I am hearing it all over in the genealogy community, on Facebook, in podcasts, on blog posts: “2018 is the year for DNA!” Jonny Perl won the RootsTech Innovation award for DNA Painter in March. PCGS had a full day of DNA instruction from the wonderful CeCe Moore, also in March. All of the DNA companies have been offering all-time low prices on their test kits. National DNA Day is April 25 and there are many blog posts out there giving us ideas and increasing our knowledge about using DNA in our genealogy research. The Board for Certification of Genealogists is teaching us that DNA results must be considered whenever possible in order to reach a reasonably exhaustive research. Karen Stanbary, CG, stated in her article Can a Genetic Relationship Be Proved by DNA Alone?: “Genetic evidence provides high quality information about biological relationships. Our DNA is akin to an original record providing information about our ancestral lines. When it’s possible and applicable to a question, incorporating analysis of DNA data into our proof arguments provides increased confidence that our conclusions are accurate.”
The April PCGS meeting will feature two talks about DNA and how to use it in your genealogy research.
The first talk features Amy Urman giving us tips on How to Cite Your DNA Results. Citing DNA in your genealogy research is tricky and since it is such a new resource, there has been a lot of discussion about it in the genetic genealogy community. Amy will help us navigate those murky waters so we can be consistent and ensure the privacy of our matches in our citations.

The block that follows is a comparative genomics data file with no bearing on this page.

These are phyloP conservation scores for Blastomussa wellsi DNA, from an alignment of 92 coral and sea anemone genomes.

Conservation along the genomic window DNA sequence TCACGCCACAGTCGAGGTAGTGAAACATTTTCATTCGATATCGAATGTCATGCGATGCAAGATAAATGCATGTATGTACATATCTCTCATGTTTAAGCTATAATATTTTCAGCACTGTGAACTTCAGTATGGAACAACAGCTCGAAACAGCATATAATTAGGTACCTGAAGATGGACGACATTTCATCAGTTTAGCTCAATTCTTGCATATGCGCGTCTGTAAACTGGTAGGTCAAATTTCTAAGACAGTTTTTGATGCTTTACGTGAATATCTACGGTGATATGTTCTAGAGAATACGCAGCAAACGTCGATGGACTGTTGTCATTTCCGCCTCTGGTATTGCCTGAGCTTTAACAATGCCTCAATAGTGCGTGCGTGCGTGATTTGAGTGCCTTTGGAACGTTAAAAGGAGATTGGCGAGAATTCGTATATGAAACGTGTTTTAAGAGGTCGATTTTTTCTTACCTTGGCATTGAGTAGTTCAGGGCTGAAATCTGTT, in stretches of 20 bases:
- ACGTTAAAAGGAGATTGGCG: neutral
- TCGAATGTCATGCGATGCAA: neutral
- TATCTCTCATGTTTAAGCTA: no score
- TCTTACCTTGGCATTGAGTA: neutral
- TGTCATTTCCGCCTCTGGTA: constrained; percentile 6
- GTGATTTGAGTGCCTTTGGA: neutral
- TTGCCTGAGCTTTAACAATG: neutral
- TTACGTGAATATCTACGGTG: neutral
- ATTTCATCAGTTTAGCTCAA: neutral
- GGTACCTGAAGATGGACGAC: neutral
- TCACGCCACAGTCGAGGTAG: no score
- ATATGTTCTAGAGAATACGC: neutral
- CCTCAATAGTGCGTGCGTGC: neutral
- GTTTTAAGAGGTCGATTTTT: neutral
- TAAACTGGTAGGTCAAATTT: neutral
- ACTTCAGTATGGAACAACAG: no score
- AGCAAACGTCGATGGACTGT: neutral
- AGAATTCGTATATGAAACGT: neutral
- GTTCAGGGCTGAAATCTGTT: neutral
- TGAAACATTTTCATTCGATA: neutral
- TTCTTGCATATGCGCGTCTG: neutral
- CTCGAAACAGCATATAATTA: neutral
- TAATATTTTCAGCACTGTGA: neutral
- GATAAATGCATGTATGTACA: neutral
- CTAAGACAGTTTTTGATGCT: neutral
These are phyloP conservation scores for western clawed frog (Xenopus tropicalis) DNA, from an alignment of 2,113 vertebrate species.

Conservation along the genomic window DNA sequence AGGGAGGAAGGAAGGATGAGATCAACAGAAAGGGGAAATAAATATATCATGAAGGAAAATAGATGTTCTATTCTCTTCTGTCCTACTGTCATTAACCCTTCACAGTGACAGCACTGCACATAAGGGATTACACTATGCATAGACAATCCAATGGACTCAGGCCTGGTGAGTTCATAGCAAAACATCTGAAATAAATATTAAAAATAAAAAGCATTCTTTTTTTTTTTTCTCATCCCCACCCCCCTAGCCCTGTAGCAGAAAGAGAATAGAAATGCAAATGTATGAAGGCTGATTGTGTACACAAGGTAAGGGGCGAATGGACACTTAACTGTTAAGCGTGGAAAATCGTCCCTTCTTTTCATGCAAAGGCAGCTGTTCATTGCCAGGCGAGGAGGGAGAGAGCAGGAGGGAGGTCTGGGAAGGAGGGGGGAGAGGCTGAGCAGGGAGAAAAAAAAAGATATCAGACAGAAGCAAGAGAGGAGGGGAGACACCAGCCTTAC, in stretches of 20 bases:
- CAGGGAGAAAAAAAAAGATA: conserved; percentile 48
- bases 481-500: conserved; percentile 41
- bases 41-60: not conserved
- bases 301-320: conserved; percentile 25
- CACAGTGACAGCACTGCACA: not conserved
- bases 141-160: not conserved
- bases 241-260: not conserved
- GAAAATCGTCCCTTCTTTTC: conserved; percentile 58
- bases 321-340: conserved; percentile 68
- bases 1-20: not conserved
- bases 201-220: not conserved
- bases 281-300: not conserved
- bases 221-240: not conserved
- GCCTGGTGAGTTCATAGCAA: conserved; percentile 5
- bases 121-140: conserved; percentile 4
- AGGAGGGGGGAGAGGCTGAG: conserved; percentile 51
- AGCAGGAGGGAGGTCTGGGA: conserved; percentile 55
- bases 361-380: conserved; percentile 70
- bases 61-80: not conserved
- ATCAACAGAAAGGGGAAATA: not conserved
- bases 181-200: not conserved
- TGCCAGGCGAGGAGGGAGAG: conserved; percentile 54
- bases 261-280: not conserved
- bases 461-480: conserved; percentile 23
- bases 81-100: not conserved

Amy is an experienced speaker, Professional Genealogist and Private Investigator. She holds a General Research Certificate from Boston University and is a graduate of ProGen. She spent twenty years working in a law office researching and hanging around courthouses prior to striking out on her own. Amy now owns her own Private Investigative agency, Nosy Wilma LLC. She has served in numerous volunteer and leadership positions for several state societies. She is the co-founder and current president of the Pima County Genealogy Society.
Our second speaker is Joey Caccarozzo speaking on Using GEDmatch to Work with Your DNA Results. GEDmatch provides DNA and genealogical analysis tools for researchers and genealogists. Most tools are free, but some are premium tools that require a modest contribution. It is the only tool that provides matches for people that tested at a different company than you.
Joey is a relative newcomer to genealogy. She began researching her family tree only seven years ago, when she was pregnant with her second child. She has three children – ages 10, 5, and 4 years, and they keep her very busy. Although she is new to genealogy, she is very experienced at complex international research. She has been a prosecutor for the Department of Homeland Security for over 13 years. She has prosecuted removal cases involving national security, human rights violators, and individuals who have provided material support to terrorists. Her specialty is Eastern European asylum fraud, but she has also aided in the prosecution of large scale fraud involving Chinese, Indian, Indonesian, and Eritrean nationals. Her employment background has assisted her in pursuing her family’s history; however, pursuing her family’s history has also helped her become a better researcher in her career.
Don’t forget that during our break everyone who wishes to participate will launch the Family Tree app and scan for relatives around them. See our blog post Are We Related? Find out on Saturday, April 21, 2018.
Our general meetings are free and open to members and non-members alike. Members will have access to the handouts via the Members Only section of our website (https://azpimagensoc.org/ or click the HOME button at the top of this page), one of the many perks of becoming a member.
|Saturday, April 21, 2018|
|1:00pm – 3:00pm|
|Banner-University Medical Center
Duval Auditorium (Room 2600)
1501 N. Campbell Rd.